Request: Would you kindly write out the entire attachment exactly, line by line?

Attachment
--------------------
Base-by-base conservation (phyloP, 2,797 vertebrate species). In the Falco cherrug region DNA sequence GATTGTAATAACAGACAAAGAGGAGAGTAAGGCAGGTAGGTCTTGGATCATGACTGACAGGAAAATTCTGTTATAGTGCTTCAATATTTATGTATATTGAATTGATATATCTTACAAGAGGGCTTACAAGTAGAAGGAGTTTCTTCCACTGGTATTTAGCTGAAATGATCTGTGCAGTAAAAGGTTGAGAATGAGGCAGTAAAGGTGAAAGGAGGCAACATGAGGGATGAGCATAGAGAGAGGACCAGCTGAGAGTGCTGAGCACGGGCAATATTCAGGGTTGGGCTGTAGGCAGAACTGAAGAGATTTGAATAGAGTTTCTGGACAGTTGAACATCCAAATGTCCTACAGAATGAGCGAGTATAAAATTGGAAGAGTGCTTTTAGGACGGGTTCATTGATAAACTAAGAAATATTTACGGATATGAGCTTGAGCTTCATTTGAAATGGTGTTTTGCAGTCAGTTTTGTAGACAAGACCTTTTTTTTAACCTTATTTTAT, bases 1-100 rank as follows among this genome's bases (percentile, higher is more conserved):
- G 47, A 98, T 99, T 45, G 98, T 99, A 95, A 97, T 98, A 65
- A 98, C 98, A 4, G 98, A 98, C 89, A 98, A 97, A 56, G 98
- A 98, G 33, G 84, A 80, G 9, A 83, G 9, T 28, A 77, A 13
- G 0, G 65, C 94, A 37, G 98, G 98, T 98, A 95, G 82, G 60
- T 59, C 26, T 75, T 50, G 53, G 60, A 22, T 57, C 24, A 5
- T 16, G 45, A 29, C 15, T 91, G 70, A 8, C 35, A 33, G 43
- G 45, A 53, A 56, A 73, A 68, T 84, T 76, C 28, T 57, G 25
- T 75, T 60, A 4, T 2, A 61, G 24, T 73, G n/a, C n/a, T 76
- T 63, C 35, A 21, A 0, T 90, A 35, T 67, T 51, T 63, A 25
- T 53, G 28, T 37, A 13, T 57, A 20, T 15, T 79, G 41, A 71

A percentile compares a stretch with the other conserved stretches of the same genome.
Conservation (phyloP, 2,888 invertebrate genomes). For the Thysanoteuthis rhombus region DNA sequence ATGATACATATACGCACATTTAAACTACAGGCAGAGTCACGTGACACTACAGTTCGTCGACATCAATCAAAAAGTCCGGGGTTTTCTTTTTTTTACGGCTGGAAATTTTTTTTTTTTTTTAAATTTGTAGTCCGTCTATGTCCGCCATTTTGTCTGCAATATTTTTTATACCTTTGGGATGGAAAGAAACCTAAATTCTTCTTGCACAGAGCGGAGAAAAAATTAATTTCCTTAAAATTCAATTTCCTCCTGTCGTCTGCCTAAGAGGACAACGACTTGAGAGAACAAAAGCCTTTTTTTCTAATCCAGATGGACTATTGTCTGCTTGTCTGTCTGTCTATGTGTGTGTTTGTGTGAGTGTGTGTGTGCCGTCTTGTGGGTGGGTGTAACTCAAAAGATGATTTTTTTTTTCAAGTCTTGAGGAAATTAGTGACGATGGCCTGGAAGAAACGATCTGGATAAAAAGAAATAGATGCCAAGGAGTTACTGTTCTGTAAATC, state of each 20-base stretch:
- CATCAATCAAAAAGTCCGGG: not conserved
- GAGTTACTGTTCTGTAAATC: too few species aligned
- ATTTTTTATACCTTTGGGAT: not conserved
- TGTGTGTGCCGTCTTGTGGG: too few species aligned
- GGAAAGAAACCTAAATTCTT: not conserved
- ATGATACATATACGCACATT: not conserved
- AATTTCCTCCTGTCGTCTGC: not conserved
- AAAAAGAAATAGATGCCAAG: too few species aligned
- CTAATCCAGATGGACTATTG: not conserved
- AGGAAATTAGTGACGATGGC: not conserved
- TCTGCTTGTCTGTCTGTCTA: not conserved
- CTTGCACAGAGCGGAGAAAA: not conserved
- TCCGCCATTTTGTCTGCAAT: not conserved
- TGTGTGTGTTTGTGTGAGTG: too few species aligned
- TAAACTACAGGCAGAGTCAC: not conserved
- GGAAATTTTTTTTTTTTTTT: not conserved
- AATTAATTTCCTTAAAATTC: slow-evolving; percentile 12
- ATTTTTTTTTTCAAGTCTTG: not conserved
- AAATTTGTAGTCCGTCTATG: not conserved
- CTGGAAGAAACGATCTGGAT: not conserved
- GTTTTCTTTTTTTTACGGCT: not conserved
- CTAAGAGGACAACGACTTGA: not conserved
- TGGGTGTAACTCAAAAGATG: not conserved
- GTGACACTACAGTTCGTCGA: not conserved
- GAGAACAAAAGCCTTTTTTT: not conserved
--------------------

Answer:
Base-by-base conservation (phyloP, 2,797 vertebrate species). In the Falco cherrug region DNA sequence GATTGTAATAACAGACAAAGAGGAGAGTAAGGCAGGTAGGTCTTGGATCATGACTGACAGGAAAATTCTGTTATAGTGCTTCAATATTTATGTATATTGAATTGATATATCTTACAAGAGGGCTTACAAGTAGAAGGAGTTTCTTCCACTGGTATTTAGCTGAAATGATCTGTGCAGTAAAAGGTTGAGAATGAGGCAGTAAAGGTGAAAGGAGGCAACATGAGGGATGAGCATAGAGAGAGGACCAGCTGAGAGTGCTGAGCACGGGCAATATTCAGGGTTGGGCTGTAGGCAGAACTGAAGAGATTTGAATAGAGTTTCTGGACAGTTGAACATCCAAATGTCCTACAGAATGAGCGAGTATAAAATTGGAAGAGTGCTTTTAGGACGGGTTCATTGATAAACTAAGAAATATTTACGGATATGAGCTTGAGCTTCATTTGAAATGGTGTTTTGCAGTCAGTTTTGTAGACAAGACCTTTTTTTTAACCTTATTTTAT, bases 1-100 rank as follows among this genome's bases (percentile, higher is more conserved):
- G 47, A 98, T 99, T 45, G 98, T 99, A 95, A 97, T 98, A 65
- A 98, C 98, A 4, G 98, A 98, C 89, A 98, A 97, A 56, G 98
- A 98, G 33, G 84, A 80, G 9, A 83, G 9, T 28, A 77, A 13
- G 0, G 65, C 94, A 37, G 98, G 98, T 98, A 95, G 82, G 60
- T 59, C 26, T 75, T 50, G 53, G 60, A 22, T 57, C 24, A 5
- T 16, G 45, A 29, C 15, T 91, G 70, A 8, C 35, A 33, G 43
- G 45, A 53, A 56, A 73, A 68, T 84, T 76, C 28, T 57, G 25
- T 75, T 60, A 4, T 2, A 61, G 24, T 73, G n/a, C n/a, T 76
- T 63, C 35, A 21, A 0, T 90, A 35, T 67, T 51, T 63, A 25
- T 53, G 28, T 37, A 13, T 57, A 20, T 15, T 79, G 41, A 71

A percentile compares a stretch with the other conserved stretches of the same genome.
Conservation (phyloP, 2,888 invertebrate genomes). For the Thysanoteuthis rhombus region DNA sequence ATGATACATATACGCACATTTAAACTACAGGCAGAGTCACGTGACACTACAGTTCGTCGACATCAATCAAAAAGTCCGGGGTTTTCTTTTTTTTACGGCTGGAAATTTTTTTTTTTTTTTAAATTTGTAGTCCGTCTATGTCCGCCATTTTGTCTGCAATATTTTTTATACCTTTGGGATGGAAAGAAACCTAAATTCTTCTTGCACAGAGCGGAGAAAAAATTAATTTCCTTAAAATTCAATTTCCTCCTGTCGTCTGCCTAAGAGGACAACGACTTGAGAGAACAAAAGCCTTTTTTTCTAATCCAGATGGACTATTGTCTGCTTGTCTGTCTGTCTATGTGTGTGTTTGTGTGAGTGTGTGTGTGCCGTCTTGTGGGTGGGTGTAACTCAAAAGATGATTTTTTTTTTCAAGTCTTGAGGAAATTAGTGACGATGGCCTGGAAGAAACGATCTGGATAAAAAGAAATAGATGCCAAGGAGTTACTGTTCTGTAAATC, state of each 20-base stretch:
- CATCAATCAAAAAGTCCGGG: not conserved
- GAGTTACTGTTCTGTAAATC: too few species aligned
- ATTTTTTATACCTTTGGGAT: not conserved
- TGTGTGTGCCGTCTTGTGGG: too few species aligned
- GGAAAGAAACCTAAATTCTT: not conserved
- ATGATACATATACGCACATT: not conserved
- AATTTCCTCCTGTCGTCTGC: not conserved
- AAAAAGAAATAGATGCCAAG: too few species aligned
- CTAATCCAGATGGACTATTG: not conserved
- AGGAAATTAGTGACGATGGC: not conserved
- TCTGCTTGTCTGTCTGTCTA: not conserved
- CTTGCACAGAGCGGAGAAAA: not conserved
- TCCGCCATTTTGTCTGCAAT: not conserved
- TGTGTGTGTTTGTGTGAGTG: too few species aligned
- TAAACTACAGGCAGAGTCAC: not conserved
- GGAAATTTTTTTTTTTTTTT: not conserved
- AATTAATTTCCTTAAAATTC: slow-evolving; percentile 12
- ATTTTTTTTTTCAAGTCTTG: not conserved
- AAATTTGTAGTCCGTCTATG: not conserved
- CTGGAAGAAACGATCTGGAT: not conserved
- GTTTTCTTTTTTTTACGGCT: not conserved
- CTAAGAGGACAACGACTTGA: not conserved
- TGGGTGTAACTCAAAAGATG: not conserved
- GTGACACTACAGTTCGTCGA: not conserved
- GAGAACAAAAGCCTTTTTTT: not conserved